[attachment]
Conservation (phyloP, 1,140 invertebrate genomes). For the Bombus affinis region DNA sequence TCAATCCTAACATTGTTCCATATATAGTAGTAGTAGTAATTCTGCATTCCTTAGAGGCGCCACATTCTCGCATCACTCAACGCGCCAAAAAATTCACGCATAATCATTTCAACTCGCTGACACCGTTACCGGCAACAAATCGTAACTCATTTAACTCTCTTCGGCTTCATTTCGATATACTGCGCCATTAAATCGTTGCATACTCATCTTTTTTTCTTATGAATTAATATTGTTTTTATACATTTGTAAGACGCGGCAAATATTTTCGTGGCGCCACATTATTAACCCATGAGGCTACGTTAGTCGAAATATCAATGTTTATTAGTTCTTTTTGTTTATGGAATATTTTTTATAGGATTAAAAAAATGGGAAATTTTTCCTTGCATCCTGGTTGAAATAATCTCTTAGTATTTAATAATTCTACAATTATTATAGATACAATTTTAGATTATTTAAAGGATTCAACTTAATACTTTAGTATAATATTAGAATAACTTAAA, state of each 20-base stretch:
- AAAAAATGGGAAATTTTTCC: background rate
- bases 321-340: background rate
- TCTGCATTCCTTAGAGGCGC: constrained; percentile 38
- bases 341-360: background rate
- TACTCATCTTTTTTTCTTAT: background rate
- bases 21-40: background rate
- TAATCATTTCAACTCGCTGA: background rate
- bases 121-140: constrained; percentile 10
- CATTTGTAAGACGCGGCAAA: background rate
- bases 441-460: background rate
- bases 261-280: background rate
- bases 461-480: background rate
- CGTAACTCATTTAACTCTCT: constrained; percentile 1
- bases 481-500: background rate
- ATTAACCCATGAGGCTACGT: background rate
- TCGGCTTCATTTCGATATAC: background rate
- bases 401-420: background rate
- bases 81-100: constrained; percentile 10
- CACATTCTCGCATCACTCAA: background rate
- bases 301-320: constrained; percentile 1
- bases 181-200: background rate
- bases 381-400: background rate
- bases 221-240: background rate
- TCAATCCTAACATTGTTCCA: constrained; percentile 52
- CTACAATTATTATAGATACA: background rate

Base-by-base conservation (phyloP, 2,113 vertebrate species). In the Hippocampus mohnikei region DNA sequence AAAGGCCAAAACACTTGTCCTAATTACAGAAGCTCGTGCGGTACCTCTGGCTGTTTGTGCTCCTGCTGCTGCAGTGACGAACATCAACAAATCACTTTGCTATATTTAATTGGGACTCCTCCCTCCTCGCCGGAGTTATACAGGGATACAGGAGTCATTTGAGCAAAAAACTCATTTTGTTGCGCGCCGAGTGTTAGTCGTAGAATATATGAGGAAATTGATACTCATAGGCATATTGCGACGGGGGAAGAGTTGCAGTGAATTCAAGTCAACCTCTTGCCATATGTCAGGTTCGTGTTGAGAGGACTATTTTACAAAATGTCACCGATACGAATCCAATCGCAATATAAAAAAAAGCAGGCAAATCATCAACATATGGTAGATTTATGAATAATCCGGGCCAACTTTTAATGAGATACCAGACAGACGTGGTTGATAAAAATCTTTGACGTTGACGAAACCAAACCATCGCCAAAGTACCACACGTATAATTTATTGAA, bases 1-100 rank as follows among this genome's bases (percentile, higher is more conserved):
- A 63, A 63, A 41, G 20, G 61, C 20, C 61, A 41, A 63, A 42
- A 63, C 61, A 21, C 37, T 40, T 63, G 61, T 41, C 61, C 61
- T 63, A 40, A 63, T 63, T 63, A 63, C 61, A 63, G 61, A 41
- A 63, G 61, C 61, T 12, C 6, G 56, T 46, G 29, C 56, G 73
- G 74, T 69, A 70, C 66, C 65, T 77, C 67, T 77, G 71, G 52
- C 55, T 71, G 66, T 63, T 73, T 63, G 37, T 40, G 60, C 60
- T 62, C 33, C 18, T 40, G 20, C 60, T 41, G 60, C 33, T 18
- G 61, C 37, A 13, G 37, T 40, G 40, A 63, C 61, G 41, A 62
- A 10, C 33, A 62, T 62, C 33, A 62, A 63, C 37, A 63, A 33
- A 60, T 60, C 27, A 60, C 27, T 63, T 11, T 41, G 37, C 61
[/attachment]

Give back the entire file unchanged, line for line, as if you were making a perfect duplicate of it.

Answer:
Conservation (phyloP, 1,140 invertebrate genomes). For the Bombus affinis region DNA sequence TCAATCCTAACATTGTTCCATATATAGTAGTAGTAGTAATTCTGCATTCCTTAGAGGCGCCACATTCTCGCATCACTCAACGCGCCAAAAAATTCACGCATAATCATTTCAACTCGCTGACACCGTTACCGGCAACAAATCGTAACTCATTTAACTCTCTTCGGCTTCATTTCGATATACTGCGCCATTAAATCGTTGCATACTCATCTTTTTTTCTTATGAATTAATATTGTTTTTATACATTTGTAAGACGCGGCAAATATTTTCGTGGCGCCACATTATTAACCCATGAGGCTACGTTAGTCGAAATATCAATGTTTATTAGTTCTTTTTGTTTATGGAATATTTTTTATAGGATTAAAAAAATGGGAAATTTTTCCTTGCATCCTGGTTGAAATAATCTCTTAGTATTTAATAATTCTACAATTATTATAGATACAATTTTAGATTATTTAAAGGATTCAACTTAATACTTTAGTATAATATTAGAATAACTTAAA, state of each 20-base stretch:
- AAAAAATGGGAAATTTTTCC: background rate
- bases 321-340: background rate
- TCTGCATTCCTTAGAGGCGC: constrained; percentile 38
- bases 341-360: background rate
- TACTCATCTTTTTTTCTTAT: background rate
- bases 21-40: background rate
- TAATCATTTCAACTCGCTGA: background rate
- bases 121-140: constrained; percentile 10
- CATTTGTAAGACGCGGCAAA: background rate
- bases 441-460: background rate
- bases 261-280: background rate
- bases 461-480: background rate
- CGTAACTCATTTAACTCTCT: constrained; percentile 1
- bases 481-500: background rate
- ATTAACCCATGAGGCTACGT: background rate
- TCGGCTTCATTTCGATATAC: background rate
- bases 401-420: background rate
- bases 81-100: constrained; percentile 10
- CACATTCTCGCATCACTCAA: background rate
- bases 301-320: constrained; percentile 1
- bases 181-200: background rate
- bases 381-400: background rate
- bases 221-240: background rate
- TCAATCCTAACATTGTTCCA: constrained; percentile 52
- CTACAATTATTATAGATACA: background rate

Base-by-base conservation (phyloP, 2,113 vertebrate species). In the Hippocampus mohnikei region DNA sequence AAAGGCCAAAACACTTGTCCTAATTACAGAAGCTCGTGCGGTACCTCTGGCTGTTTGTGCTCCTGCTGCTGCAGTGACGAACATCAACAAATCACTTTGCTATATTTAATTGGGACTCCTCCCTCCTCGCCGGAGTTATACAGGGATACAGGAGTCATTTGAGCAAAAAACTCATTTTGTTGCGCGCCGAGTGTTAGTCGTAGAATATATGAGGAAATTGATACTCATAGGCATATTGCGACGGGGGAAGAGTTGCAGTGAATTCAAGTCAACCTCTTGCCATATGTCAGGTTCGTGTTGAGAGGACTATTTTACAAAATGTCACCGATACGAATCCAATCGCAATATAAAAAAAAGCAGGCAAATCATCAACATATGGTAGATTTATGAATAATCCGGGCCAACTTTTAATGAGATACCAGACAGACGTGGTTGATAAAAATCTTTGACGTTGACGAAACCAAACCATCGCCAAAGTACCACACGTATAATTTATTGAA, bases 1-100 rank as follows among this genome's bases (percentile, higher is more conserved):
- A 63, A 63, A 41, G 20, G 61, C 20, C 61, A 41, A 63, A 42
- A 63, C 61, A 21, C 37, T 40, T 63, G 61, T 41, C 61, C 61
- T 63, A 40, A 63, T 63, T 63, A 63, C 61, A 63, G 61, A 41
- A 63, G 61, C 61, T 12, C 6, G 56, T 46, G 29, C 56, G 73
- G 74, T 69, A 70, C 66, C 65, T 77, C 67, T 77, G 71, G 52
- C 55, T 71, G 66, T 63, T 73, T 63, G 37, T 40, G 60, C 60
- T 62, C 33, C 18, T 40, G 20, C 60, T 41, G 60, C 33, T 18
- G 61, C 37, A 13, G 37, T 40, G 40, A 63, C 61, G 41, A 62
- A 10, C 33, A 62, T 62, C 33, A 62, A 63, C 37, A 63, A 33
- A 60, T 60, C 27, A 60, C 27, T 63, T 11, T 41, G 37, C 61